Money Moves

Hong Kong leaders warn of finance talent dearth

by Charles Mak

High-level workshop explores HR strategies for Hong Kong's finance sector
Photo: Edde Ngan
Financial Services and the Treasury Bureau calls on tripartite cooperation

At the "Developing Financial Talent for the Next Decade—A Tripartite Approach" workshop co-organised by the Advisory Committee on Human Resources Development in the Financial Services Sector (FinMan Committee) and the Financial Services and the Treasury Bureau last Tuesday, Julia Leung, acting secretary for Financial Services and the Treasury, called for tighter cooperation between academia, the government and the finance industry to develop human resources in a bid to hone Hong Kong's competitive edge.

Ms Leung pointed out that Hong Kong's finance industry underpinned the city's success as an international financial centre but it was "long on financial engineers" and "short on risk managers".

Plenary speaker Peter Wong, HSBC's executive director and president of the Hong Kong Institutes of Bankers echoed her view. Mr Wong likened Singapore and Kong Kong to New York and London and said that Hong Kong's finance talent must grow in terms of size and competence. He emphasised also the importance of enhancing ethical standards among Hong Kong's finance workforce and that he was particularly "not happy" with the level of English proficiency in the current workforce.

Judy Tsui, vice president (designate) of the Hong Kong Polytechnic University, shared his opinions in the plenary session. Professor Tsui added that concepts such as ethics and sustainability could be included in university curriculum. Despite recent volatility, she ensured that the finance industry was "still attractive".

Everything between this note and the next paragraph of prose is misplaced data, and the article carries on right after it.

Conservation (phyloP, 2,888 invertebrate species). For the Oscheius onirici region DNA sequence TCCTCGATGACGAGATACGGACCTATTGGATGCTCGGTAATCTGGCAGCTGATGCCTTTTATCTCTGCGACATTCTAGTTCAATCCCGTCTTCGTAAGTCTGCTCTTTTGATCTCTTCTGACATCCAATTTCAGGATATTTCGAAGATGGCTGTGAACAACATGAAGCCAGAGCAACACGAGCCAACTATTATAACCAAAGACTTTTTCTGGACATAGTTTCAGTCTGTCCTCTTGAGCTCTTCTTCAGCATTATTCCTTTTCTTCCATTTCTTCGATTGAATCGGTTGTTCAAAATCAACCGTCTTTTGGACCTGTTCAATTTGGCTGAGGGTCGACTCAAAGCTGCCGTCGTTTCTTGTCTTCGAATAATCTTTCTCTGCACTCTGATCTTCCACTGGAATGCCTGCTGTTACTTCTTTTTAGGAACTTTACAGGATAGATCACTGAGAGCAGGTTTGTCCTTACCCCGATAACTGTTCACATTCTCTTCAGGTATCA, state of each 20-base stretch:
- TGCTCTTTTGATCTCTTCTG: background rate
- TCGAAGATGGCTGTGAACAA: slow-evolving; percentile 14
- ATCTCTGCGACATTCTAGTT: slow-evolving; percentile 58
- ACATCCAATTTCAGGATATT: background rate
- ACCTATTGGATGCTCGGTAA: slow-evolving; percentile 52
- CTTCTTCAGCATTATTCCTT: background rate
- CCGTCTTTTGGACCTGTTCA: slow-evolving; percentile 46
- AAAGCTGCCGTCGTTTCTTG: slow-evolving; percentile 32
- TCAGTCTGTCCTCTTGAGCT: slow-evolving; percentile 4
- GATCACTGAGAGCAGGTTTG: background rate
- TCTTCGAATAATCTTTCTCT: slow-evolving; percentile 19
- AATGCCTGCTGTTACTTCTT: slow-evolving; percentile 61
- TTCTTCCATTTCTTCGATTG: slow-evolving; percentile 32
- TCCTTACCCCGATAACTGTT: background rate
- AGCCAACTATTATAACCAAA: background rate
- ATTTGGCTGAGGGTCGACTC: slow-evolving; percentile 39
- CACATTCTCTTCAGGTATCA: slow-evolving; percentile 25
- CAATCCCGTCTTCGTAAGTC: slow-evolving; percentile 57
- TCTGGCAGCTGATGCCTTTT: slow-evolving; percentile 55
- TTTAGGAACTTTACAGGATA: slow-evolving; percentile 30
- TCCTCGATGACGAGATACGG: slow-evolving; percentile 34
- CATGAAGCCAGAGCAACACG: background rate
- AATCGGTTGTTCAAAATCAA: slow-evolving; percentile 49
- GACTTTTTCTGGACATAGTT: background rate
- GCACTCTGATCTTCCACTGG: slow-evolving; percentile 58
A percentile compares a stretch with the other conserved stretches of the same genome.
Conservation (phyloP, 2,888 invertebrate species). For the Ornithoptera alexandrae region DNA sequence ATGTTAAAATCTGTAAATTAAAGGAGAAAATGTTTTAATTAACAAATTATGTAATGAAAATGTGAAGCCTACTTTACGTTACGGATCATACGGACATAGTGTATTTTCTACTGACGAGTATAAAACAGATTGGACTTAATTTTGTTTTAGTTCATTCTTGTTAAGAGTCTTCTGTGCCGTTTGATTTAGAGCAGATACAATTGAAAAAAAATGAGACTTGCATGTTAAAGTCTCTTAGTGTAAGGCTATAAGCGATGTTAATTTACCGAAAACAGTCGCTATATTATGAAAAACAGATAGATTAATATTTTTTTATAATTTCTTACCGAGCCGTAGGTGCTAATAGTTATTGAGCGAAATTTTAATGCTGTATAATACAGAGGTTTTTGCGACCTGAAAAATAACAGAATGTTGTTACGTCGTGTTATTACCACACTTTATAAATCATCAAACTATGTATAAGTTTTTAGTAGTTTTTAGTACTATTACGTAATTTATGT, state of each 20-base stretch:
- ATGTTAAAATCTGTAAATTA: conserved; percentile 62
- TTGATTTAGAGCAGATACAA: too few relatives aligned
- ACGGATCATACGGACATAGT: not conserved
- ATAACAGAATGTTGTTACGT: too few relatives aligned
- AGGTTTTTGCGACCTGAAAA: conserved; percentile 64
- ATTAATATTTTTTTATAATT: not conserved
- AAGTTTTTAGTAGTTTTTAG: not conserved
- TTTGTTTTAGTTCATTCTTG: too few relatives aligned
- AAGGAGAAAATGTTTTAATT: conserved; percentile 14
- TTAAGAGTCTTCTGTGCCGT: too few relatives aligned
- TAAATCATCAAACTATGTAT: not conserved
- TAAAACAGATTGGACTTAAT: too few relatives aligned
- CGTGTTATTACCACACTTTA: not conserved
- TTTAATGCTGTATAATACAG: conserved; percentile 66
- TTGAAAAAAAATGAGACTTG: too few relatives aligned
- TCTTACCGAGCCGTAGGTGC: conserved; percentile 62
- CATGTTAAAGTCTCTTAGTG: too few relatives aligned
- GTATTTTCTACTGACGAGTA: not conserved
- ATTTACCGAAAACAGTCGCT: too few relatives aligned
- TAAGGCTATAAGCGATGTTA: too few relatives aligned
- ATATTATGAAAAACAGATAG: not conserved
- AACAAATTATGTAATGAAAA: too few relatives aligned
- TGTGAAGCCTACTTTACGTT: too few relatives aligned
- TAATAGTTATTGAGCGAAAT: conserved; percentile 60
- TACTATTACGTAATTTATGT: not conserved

Ms Leung in the earlier session quoted chief executive Donald Tsang in his Policy Address in October this year, stressing the significance of building Hong Kong into a centre for capital raising, RMB offshore business and asset management. She cautioned however that the focus on tapping into the mainland market should not undermine Hong Kong's "international form or substance", for such distinctive attributes essentially distinguish the city from its mainland counterparts.

The last plenary speaker Charles Li, chief executive designate of the Hong Kong Exchanges and Clearing Limited, raised three key questions: how to attract overseas talent; how to retain such talent; and ultimately, how to get people of different ethnicities and professional areas to work together for the greater good of the finance sector.

Mr Li believes that Hong Kong has the best and brightest talent and advised that these people be put in the right positions. In his opinions, a shared sense of mission is key to the prosperity of Hong Kong's finance industry.

In the succeeding "breakout" session, three focus groups of 90 participants from the finance industry, academia, professional and regulatory bodies as well as the government discussed on three key issues—how to position Hong Kong for future opportunities on the mainland; developing a workforce that is adept at change; and tripartite cooperation in developing talent for the finance sector.

Chan Tze-ching, chairman of the FinMan Committee, summed up the discussions: "Looking ahead, we should work towards promoting greater collaboration among the industry, the academia and the government, maintaining our international characteristics, attracting talent from overseas and enhancing ethical elements in education and training in order to enhance our competitiveness as an international financial centre."

The FinMan Committee was assembled in 2000 by the government, gathering personnel from the finance sector, regulatory and professional bodies, training providers and the government, to facilitate interaction for the region's further development of financial talent.

Taken from Career Times 18 December 2009, p. A4

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